Hoerauf H, Feltgen N, Weiss C, et al; COMRADE-C Study Group. Clinical efficacy and safety of ranibizumab versus dexamethasone for central retinal vein occlusion (COMRADE C): a European label study. Am J Ophthalmol. 2016;169:258–267.
Scott IU, Ip MS, VanVeldhuisen PC, et al; SCORE Study Research Group. A randomized trial comparing the efficacy and safety of intravitreal triamcinolone with standard care to treat vision loss associated with macular edema secondary to branch retinal vein occlusion: the Standard Care vs Corticosteroid for Retinal Vein Occlusion (SCORE) study report 6. Arch Ophthalmol. 2009;127(9):1115–1128.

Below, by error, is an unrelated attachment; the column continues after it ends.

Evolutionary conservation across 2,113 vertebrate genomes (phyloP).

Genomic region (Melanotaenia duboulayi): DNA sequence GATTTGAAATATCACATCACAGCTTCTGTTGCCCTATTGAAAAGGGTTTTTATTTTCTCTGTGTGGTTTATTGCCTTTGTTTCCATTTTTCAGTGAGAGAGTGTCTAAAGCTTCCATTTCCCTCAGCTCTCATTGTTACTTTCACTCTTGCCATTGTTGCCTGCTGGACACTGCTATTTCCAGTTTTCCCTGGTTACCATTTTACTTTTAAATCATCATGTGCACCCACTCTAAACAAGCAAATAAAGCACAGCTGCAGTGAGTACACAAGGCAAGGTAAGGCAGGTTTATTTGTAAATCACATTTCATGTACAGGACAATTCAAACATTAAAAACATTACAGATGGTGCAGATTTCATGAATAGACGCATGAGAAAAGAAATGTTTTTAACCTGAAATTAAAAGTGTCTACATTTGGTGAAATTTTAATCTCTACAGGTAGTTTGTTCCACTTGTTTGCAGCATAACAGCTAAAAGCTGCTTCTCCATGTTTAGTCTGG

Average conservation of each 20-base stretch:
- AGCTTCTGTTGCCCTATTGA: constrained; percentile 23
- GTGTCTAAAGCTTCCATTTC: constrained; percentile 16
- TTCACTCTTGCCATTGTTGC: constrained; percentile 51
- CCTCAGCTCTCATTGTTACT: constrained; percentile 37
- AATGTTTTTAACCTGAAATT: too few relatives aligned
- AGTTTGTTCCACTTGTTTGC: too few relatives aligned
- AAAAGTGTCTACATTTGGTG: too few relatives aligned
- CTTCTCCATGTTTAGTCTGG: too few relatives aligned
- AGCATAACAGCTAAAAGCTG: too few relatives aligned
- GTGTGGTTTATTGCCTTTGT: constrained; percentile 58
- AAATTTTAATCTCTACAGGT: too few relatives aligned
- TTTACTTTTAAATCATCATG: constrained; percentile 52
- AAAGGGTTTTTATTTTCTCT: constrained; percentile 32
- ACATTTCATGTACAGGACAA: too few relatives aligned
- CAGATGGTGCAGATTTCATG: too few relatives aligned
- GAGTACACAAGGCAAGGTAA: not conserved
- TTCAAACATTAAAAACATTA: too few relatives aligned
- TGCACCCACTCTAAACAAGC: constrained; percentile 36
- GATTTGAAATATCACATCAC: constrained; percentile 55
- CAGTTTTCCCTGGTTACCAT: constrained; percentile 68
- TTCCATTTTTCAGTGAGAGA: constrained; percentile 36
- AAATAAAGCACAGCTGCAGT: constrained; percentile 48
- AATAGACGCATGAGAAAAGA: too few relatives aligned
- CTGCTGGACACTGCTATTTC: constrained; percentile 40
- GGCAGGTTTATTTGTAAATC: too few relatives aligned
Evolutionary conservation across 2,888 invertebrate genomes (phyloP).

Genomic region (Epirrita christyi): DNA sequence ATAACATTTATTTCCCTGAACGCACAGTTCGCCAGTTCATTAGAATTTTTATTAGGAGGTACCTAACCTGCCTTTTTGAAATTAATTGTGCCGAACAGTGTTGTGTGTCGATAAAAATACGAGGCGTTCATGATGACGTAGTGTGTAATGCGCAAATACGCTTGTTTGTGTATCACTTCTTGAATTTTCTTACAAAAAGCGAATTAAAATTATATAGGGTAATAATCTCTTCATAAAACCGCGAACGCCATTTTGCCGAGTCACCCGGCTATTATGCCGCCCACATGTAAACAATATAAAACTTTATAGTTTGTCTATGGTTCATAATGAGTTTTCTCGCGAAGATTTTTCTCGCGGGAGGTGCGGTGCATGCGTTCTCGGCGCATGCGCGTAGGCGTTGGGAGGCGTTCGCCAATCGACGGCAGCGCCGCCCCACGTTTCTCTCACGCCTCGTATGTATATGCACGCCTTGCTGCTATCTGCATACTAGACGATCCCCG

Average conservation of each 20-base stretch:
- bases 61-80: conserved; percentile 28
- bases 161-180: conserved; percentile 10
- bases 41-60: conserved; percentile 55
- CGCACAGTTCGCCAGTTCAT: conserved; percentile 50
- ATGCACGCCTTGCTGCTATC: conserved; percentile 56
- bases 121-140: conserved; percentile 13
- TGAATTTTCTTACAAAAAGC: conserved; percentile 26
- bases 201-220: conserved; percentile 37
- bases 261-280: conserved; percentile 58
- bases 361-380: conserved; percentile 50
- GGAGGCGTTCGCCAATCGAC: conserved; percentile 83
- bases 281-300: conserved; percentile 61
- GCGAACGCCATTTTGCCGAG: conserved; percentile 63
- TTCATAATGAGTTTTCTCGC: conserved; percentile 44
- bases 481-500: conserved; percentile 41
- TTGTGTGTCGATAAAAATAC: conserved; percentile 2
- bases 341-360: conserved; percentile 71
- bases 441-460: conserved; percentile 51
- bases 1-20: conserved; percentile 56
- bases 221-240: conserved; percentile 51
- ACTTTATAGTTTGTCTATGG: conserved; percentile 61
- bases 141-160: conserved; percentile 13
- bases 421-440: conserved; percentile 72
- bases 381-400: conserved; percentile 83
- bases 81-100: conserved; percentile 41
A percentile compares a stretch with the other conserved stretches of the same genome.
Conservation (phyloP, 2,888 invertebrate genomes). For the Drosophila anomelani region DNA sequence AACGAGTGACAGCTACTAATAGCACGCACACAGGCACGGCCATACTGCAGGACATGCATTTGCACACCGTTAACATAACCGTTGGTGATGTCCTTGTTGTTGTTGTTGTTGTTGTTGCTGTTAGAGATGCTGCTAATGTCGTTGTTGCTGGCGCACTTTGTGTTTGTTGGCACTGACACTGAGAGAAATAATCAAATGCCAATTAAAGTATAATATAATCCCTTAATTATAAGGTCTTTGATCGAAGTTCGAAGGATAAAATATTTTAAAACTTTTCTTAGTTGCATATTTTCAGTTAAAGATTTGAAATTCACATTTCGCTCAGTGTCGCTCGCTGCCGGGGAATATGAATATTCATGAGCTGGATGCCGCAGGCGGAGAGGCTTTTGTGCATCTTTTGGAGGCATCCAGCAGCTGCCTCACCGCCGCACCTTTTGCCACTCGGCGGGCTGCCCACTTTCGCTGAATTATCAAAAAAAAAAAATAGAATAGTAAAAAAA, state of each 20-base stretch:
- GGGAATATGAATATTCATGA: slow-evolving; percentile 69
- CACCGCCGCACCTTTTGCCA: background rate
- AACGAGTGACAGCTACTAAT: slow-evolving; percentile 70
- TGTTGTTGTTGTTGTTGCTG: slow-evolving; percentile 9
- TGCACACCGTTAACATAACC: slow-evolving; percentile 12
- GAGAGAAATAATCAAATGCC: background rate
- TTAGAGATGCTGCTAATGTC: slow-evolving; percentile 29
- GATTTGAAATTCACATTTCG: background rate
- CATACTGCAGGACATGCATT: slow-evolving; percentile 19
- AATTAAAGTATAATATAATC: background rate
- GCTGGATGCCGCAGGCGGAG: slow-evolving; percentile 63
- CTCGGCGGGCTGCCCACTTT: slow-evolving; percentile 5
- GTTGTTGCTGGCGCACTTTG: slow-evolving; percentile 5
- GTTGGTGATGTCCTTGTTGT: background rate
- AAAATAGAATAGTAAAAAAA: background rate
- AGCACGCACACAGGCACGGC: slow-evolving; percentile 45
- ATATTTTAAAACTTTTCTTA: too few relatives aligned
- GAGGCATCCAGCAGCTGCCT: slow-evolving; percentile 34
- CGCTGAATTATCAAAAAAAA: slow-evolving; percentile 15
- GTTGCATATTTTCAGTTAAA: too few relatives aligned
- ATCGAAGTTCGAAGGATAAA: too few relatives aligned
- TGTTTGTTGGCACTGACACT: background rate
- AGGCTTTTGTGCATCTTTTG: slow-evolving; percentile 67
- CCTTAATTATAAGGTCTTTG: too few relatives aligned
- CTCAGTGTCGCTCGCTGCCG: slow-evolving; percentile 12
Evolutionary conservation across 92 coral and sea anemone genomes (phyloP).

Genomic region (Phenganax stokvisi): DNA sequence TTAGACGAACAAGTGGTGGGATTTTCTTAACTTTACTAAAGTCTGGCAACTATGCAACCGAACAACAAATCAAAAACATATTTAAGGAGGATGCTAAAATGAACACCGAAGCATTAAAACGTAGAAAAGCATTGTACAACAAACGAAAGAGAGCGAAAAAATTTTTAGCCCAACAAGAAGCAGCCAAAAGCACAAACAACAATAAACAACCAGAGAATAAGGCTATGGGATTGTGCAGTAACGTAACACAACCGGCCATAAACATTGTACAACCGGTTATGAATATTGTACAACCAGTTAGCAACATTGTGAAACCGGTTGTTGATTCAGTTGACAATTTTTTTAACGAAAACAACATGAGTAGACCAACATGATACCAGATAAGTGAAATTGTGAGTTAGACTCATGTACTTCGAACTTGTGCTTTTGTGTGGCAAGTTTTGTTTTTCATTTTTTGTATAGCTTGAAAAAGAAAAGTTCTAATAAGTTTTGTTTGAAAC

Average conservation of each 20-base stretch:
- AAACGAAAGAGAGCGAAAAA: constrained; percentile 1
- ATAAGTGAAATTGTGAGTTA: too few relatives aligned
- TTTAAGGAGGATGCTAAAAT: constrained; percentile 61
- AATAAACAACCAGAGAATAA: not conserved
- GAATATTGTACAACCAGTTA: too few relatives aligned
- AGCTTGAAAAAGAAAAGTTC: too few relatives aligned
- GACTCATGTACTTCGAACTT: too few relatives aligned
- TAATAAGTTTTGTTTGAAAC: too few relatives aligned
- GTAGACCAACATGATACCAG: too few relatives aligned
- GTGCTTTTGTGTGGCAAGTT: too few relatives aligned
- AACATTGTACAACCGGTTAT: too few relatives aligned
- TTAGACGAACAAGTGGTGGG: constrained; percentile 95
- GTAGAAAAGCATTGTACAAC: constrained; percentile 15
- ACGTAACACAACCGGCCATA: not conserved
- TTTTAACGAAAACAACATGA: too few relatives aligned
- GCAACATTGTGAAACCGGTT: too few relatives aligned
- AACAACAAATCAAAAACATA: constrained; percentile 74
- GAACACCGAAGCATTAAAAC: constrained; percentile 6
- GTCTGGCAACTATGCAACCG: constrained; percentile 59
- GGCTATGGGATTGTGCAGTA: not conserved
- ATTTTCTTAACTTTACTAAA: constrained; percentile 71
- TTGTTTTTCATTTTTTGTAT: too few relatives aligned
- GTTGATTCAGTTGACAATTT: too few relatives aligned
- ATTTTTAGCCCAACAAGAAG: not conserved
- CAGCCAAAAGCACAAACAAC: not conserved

Systemic anticoagulation is not recommended for the treatment of RVO. Case series suggest the patient may experience worse outcomes due to increased bleeding in the retina.
Excerpted from BCSC 2020-2021 series: Section 10 - Glaucoma. For more information and to purchase the entire series, please visit https://www.aao.org/bcsc.